The Runaway Princess
by Hester Browne
Published by Gallery Books
Genre: chick lit; romance
Thanks to edelweiss for the preview
3 / 5 cupcakes
When you watched Prince William marry Kate Middleton, did you wish you were a princess? Just a teensy tiny bit? The dress? The tiara? The carriage? All those cameras trained on you, all those eyes?
For Amy Wilde, such fantasies do not exist. She just wants to meet a nice man who loves her. He doesn't have to be a prince or a lord or even a court jester. Just be kind, loving, supportive. So when she meets Leo at a party she and her friend throw, she thinks that she might have found what she's looking for. He's gorgeous, he shows interest in her, and he seems to like her.
Now, most girls, when the man they are interested in turns out to be a prince, would be thrilled. And Amy is, to some degree. Leo, it turns out, is actually Leopold William Victor Wolfsburg of Nirona, a fictional kingdom near Italy. The good news is that Leo's father is second in line to the throne, so there isn't any potential of Leo becoming king or anything. The pressure is off ... a little, anyway. Leo's mother, a former super model, demands a certain amount of princessy perfection from Amy, demanding that her wardrobe be suitable and that she appear poised and regal. Meanwhile, Amy's business, a horticulture landscaping company she co-owns with a pal, demands her attention, as do her parents. How can she be the future bride Leo appears to want?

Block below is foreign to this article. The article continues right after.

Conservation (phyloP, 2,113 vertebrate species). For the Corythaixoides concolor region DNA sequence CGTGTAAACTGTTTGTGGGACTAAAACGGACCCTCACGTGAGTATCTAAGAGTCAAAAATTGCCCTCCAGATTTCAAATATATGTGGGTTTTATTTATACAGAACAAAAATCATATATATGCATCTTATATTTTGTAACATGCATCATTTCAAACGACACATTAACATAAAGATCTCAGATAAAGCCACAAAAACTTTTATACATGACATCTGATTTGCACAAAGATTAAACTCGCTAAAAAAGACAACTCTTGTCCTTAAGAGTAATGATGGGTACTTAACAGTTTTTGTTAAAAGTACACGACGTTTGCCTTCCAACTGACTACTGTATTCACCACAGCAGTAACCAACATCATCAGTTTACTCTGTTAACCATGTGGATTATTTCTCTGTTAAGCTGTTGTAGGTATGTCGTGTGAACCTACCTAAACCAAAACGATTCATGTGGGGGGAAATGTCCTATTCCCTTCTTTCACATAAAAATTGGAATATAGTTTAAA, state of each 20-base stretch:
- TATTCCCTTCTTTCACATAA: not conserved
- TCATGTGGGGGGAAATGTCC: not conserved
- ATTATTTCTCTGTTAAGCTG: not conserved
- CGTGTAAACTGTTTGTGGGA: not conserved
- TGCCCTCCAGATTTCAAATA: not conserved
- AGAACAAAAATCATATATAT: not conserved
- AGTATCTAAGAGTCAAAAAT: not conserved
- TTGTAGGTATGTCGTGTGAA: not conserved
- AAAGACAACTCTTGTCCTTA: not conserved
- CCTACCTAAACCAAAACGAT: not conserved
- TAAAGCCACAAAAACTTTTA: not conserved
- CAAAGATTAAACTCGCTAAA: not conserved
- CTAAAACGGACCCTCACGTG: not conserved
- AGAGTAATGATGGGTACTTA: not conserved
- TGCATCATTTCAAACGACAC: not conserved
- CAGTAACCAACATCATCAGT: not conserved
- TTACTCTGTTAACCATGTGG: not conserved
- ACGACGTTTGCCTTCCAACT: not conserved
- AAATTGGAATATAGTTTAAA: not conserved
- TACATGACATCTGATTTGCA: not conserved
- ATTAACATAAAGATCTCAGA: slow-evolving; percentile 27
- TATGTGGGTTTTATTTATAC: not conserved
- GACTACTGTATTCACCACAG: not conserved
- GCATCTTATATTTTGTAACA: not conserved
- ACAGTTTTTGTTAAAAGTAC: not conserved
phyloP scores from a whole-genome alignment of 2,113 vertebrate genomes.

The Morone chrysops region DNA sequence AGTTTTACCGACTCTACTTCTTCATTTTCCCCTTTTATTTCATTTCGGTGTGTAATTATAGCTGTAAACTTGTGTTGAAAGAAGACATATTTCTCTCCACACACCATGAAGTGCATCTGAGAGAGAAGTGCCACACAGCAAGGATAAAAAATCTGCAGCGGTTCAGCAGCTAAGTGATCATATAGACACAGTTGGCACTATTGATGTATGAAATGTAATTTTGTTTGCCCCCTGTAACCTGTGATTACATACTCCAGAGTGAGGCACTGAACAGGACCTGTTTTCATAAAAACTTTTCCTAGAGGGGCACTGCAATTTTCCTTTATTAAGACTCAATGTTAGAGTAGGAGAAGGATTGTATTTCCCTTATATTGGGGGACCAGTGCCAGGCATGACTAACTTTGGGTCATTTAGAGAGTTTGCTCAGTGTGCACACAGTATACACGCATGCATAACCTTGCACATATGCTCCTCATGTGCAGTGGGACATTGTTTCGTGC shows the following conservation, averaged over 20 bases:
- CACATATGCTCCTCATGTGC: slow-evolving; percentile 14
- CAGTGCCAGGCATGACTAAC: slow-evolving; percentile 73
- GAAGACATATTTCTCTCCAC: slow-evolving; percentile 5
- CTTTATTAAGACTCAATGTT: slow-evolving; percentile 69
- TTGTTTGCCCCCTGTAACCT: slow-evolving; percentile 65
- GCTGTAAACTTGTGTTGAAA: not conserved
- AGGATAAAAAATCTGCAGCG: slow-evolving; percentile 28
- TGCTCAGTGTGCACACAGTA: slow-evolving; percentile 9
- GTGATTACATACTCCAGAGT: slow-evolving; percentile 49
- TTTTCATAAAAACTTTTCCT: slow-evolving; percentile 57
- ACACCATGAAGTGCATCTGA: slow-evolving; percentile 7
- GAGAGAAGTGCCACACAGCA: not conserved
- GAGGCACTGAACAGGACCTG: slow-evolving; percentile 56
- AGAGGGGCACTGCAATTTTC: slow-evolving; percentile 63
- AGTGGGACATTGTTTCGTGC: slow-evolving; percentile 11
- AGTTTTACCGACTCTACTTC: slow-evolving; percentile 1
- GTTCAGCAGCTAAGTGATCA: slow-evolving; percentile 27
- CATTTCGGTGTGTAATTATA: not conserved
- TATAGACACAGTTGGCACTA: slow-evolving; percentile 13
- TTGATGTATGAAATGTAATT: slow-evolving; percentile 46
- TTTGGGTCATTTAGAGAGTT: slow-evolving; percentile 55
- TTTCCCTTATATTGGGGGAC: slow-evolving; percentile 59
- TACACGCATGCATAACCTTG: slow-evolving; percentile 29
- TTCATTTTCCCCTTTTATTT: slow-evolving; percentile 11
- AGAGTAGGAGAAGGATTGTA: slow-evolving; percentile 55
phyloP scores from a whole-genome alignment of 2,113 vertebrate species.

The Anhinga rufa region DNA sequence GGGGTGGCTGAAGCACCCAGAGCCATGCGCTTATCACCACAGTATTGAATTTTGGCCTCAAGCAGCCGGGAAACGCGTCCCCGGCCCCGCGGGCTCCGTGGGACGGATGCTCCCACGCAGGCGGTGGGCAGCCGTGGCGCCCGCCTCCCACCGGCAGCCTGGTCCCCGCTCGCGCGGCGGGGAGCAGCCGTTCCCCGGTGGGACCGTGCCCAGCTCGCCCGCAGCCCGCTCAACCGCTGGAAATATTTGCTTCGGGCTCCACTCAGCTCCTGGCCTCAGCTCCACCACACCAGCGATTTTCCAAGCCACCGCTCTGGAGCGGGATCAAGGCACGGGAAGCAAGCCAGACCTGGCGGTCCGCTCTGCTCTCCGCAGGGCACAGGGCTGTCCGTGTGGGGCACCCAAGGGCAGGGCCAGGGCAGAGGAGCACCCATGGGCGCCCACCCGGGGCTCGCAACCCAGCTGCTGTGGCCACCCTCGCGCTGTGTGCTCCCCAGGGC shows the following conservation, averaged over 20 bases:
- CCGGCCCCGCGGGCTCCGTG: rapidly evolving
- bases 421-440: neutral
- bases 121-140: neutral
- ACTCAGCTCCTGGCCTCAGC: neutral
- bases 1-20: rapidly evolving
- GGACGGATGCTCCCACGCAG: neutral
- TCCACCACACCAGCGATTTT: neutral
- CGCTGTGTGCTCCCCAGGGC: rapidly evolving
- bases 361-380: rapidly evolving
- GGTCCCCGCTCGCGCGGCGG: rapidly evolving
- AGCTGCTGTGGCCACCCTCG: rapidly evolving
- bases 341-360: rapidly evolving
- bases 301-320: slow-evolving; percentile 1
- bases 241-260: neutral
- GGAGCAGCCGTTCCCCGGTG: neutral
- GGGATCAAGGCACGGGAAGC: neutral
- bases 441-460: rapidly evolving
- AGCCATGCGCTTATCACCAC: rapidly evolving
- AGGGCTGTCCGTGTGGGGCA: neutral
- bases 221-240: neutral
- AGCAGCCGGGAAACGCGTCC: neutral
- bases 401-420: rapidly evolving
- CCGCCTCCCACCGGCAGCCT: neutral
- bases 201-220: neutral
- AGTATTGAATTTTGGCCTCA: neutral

This is a cute, sprightly book, but don't let that cuteness fool you. At its crux, Hester Browne's book asks an important question: just how much are you willing to give up in exchange for the person you love? What if you need to change the essence of who you are, even if just a little?
Leo loves Amy, we do not question that, and he's a good man. But Leo, it turns out, is what bothers me most about this book. He's dull. Not that Amy Wilde is all that wild; she's actually a fairly modest, conservative girl who happens to enjoy a glass of wine or three. She's hard working and focused, and she needs someone less buttoned up, otherwise she risks being dull. And dull she becomes, the more she hangs out with Leo. He's all about family duty, and although he cares deeply for Amy, I didn't want them together. His rafish brother Rolf is the family's wild child, and, likewise, a lot more interesting. I'm not saying Amy needs a bad boy, but she needs someone with some edge to him. And Leo does not.
As far as a fun, cute read is concerned, this is a decent one. Its hotness quotient is nearly nonexistent; there is some snogging but all shagging is kept away from us. Maybe if Leo turned out to be a scorching lover, he would have kept my interest. But we don't know, because Hester Browne never tells or shows us.
What we're left with, then, is a capable, cute story that does ask interesting questions. Unfortunately, it lacks an interesting hero.